The dynamics of inequality change in a highly dualistic economy: Honduras, 1991-2007
We examine the drivers of inequality change in Honduras between 1991-2007, trying to understand why inequality increased in Honduras until 2005, while it was falling in most other Latin American countries. Using annual household surveys, we document first rising inequality between 1991-2005, which is followed by falling inequality thereafter. Using an inequality decomposition technique, we show that the rising inequality between 1991 and 2005 was, for the most part, driven by the dispersion of labour incomes in rural areas. We also show that the extraordinary labour earnings disequalization is mainly the result of a widening wage gap between the tradable and non-tradable sectors and occupations, combined with highly segmented labor markets and poor overall educational progress. The underlying determinants of the divergence between tradable and non-tradable sectors were highly overvalued currencies and poor commodity process for Honduras’ agricultural exports. Between 2005 and 2007, however, the inequality reduction was a result of equalizing trends in labour and non-labour incomes. The commodity boom promoting the tradable sector and remittances (in this order) played a significant role here, with government transfers playing a small supporting role. Since the decline in inequality is largely driven by international factors, we cannot be sure whether the decline in inequality will continue.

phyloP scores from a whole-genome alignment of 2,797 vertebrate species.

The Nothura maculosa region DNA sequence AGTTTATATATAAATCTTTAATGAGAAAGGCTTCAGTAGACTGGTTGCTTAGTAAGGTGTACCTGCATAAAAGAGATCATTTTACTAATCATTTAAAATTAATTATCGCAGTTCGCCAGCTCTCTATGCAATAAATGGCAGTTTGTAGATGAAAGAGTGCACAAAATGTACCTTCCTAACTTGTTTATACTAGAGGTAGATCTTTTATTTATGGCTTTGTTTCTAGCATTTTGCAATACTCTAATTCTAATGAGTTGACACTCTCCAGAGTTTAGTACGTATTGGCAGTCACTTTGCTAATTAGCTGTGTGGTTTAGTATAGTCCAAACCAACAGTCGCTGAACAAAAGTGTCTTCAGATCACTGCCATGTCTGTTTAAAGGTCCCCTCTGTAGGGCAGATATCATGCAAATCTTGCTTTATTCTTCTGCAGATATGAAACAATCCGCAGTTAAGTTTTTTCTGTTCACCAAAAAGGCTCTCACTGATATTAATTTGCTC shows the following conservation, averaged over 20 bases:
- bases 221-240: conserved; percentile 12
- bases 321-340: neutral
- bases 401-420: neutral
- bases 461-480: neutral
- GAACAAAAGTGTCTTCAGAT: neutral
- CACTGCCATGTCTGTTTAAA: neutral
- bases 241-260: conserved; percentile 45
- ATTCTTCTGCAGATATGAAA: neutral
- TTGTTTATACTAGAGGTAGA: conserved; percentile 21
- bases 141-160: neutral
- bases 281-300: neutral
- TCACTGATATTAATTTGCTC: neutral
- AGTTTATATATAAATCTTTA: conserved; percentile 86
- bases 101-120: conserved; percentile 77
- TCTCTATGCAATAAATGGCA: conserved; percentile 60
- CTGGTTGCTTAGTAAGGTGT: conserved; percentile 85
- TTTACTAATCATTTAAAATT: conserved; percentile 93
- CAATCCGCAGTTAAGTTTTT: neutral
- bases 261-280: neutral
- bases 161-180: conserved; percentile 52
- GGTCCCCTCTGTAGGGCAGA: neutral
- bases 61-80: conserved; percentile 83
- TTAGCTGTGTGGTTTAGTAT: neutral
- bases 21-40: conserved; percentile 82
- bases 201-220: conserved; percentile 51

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"Fast Development with a Stable Income Distribution : Taiwan, 1979-1994,"
99-21, Center for Research in Economics and Statistics.
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